When you go to a themed film, like No Reservations (2007) or, here, Chef, expect to race out of the film famished for lots of delicious dining.  Or Mexican.  If it’s not quite fair to call myriad loving close-ups of gorgeous and sapid edibles “food porn,” at some point, it’s hard not to start lusting for a taste of these on-screen demos for much of the film.  Goes to the same brain centers as sex – without triggering the anticipatory guilt.

The plot of the comedy is, uh, caloric.  Due to artistic differences with his restaurant maestro restaurateur (Dustin Hoffman as a stubborn owner-shmendrik), Chef Carl Casper (Favreau) loses his longtime California restaurant.  Reviews have devastated him, and he goes online unwittingly, excoriating the food critic who has downgraded him to two stars (Oliver Platt as the baleful food critic, proving that even harsh roles are no match for the likes of this always likable star).  Prompted by his stunning ex-wife, Inez, played by Sofia Vergara in a toned-down version of her usual self, and assisted by his 10-year-old son Percy, and his sous-sous-chef former associate John Leguizamo, Carl starts up a food truck specializing in authentic Cuban bocas in an effort to be his own man, reboot his creative premises, and show us the sunny American South while trying to cobble back together his relationship with his son and, maybe, ex-wife.

A big bunch of gratefully seen actors are scattered through the two hours: a wonderfully micro-modulated ScarJo (brunette and tatted for this role as maître d’ here); a hard-to-ID Amy Sedaris, always amusing; hardly there ex-husband #2 of Inez/Vergara, Robert Downey, Jr., idiosyncratic and loopy as usual; the ever-fun Bobby Cannavale as a sous-chef taking over when Caster is forced to leave his kitchen; and newcomer Emjay Anthony, as Percy, Caster's and Vergara’s son.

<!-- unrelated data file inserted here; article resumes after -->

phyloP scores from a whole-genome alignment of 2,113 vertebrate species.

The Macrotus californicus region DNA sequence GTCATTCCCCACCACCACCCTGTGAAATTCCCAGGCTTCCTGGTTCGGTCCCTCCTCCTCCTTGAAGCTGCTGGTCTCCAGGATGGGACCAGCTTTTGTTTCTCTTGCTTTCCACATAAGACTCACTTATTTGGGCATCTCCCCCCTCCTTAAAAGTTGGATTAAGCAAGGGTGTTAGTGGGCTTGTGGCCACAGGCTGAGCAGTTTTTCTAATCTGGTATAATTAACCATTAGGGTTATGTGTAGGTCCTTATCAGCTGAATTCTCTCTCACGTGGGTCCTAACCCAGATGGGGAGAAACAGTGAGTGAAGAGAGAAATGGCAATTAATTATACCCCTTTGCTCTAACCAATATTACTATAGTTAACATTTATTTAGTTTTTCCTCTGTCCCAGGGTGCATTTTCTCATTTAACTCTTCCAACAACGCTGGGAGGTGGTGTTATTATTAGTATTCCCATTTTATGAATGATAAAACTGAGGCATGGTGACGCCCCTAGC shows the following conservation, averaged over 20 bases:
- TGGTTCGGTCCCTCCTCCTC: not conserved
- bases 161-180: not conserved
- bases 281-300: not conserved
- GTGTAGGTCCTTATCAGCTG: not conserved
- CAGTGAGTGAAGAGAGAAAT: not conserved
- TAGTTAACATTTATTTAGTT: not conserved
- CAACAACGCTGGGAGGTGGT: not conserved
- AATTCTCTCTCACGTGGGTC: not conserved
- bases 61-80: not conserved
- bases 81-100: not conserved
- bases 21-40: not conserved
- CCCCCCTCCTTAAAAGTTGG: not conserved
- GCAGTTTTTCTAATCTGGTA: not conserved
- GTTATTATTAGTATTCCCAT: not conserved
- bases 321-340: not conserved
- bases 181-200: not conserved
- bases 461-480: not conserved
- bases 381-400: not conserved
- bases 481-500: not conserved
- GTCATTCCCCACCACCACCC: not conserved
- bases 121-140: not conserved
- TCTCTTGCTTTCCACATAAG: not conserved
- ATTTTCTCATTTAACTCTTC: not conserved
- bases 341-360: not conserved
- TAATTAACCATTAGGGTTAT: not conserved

Again, as in several recent films calling themselves comedies, the net, and in particular messaging and Twitter, play a larger role than many of the principles.  Twitter brings Casper down, as it goes viral with his fusillade against critics and the way they dump on the hard work of creative artistes – and later, as he inaugurates his food truck with Tex-Mex-Cuban specialties, it brings him up, with thousands of hungry apparently drawn to the dervish fast-fooders from judiciously tweeted words and pics by the tech-savvy Percy.

Aside from slightly slow pacing, in general the film skips along between courses, harmless, calorific, and chewy enough.  We get a brief glimpse of the Big Easy, Austin, and Miami’s tony South Beach, as well as bikini-claddeds in Southern California.  As the film rolls on, the somewhat portly Jon Favreau uncannily evokes the wonderful, prematurely departed James Gandolfini in both looks and manner. That’s not a bad thing.

Chef is light fare, easy to digest, not hard on the eyes, good for food-ogling and a few empathic laughs.  Quintessentially American entertainment. Deep thoughts?  Profound insights?  Not for the food truck, thanks.  Do fat, inauspicious shvitzers like Carl Casper get to have affairs with the likes of maître d’ Scarlett Johansson, and have ex-wives like Vergara?  Only in Woody Allen fantasy scenarios and similar American comedies.

Good date movie, though, especially if you do dinner afterward.